All that being said, I do not necessarily suggest medical students to go this route (and in fact it does throw off a lot of scheduling and such, so should be avoided if possible).  If I were to do this again, this is what I would suggest.  Plan ahead and work hard.  Get a head start if you feel like it.  I don’t know if I would recommend starting over winter break because most people seem to feel that it’s too far out to help much, but if you’re someone who needs multiple passes through material to get it, then go ahead and start then.  In general though, I would say start looking through material maybe 2 months ahead of time (for outside resources besides First Aid.  For example, Pathoma is excellent to go through early in your studies, and BRS phys was great as well.  And you may as well listen to Goljan if your spare time if you want to just solidify stuff.  Micro made ridic simple was also good).  During this time, if you want, you can buy Kaplan’s Qbank or Robbin’s Path Review to drill questions on what you’re learning to make sure you’re getting the right stuff out of your studies. Then, 1 month prior, read through First Aid, which will maybe take a week or so, and start drilling question blocks.  Take a UWorld practice test maybe after reading through First Aid the first time, then again maybe 2 weeks out. I have been told conflicting things about the NBME practice tests, and I personally have/am not planning to try them, so not sure about their usefulness.  But most seem to feel UWorld is pretty solid.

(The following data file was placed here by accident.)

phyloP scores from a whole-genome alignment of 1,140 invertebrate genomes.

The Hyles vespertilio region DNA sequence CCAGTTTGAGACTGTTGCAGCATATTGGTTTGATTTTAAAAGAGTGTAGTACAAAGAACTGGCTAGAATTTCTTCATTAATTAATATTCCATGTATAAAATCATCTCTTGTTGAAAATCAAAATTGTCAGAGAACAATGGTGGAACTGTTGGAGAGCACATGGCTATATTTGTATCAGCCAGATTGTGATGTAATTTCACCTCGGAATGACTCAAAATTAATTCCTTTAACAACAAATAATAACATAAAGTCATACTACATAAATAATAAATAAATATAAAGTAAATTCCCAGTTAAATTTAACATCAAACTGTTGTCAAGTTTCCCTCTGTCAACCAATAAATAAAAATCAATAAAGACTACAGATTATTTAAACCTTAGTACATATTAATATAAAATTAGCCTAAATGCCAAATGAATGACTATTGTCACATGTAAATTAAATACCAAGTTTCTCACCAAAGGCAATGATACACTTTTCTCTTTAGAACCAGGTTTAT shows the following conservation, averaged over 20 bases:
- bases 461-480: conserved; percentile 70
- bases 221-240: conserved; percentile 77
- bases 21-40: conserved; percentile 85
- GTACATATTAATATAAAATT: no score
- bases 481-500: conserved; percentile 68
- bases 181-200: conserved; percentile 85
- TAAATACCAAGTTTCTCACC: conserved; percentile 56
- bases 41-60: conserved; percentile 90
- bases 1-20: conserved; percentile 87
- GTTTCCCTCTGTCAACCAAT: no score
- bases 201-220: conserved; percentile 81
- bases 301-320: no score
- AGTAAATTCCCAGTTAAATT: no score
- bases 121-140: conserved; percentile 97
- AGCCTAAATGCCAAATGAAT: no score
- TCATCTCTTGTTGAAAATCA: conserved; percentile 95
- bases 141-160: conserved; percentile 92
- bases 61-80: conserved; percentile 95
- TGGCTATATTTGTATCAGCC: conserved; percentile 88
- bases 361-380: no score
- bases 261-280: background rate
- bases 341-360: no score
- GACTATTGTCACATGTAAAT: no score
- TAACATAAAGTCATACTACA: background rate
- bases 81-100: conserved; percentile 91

That’s just what I would do.  I’ll try to post at the end of my Step 1 journey about different ways I’ve heard of people studying (and roughly how well they did using that strategy).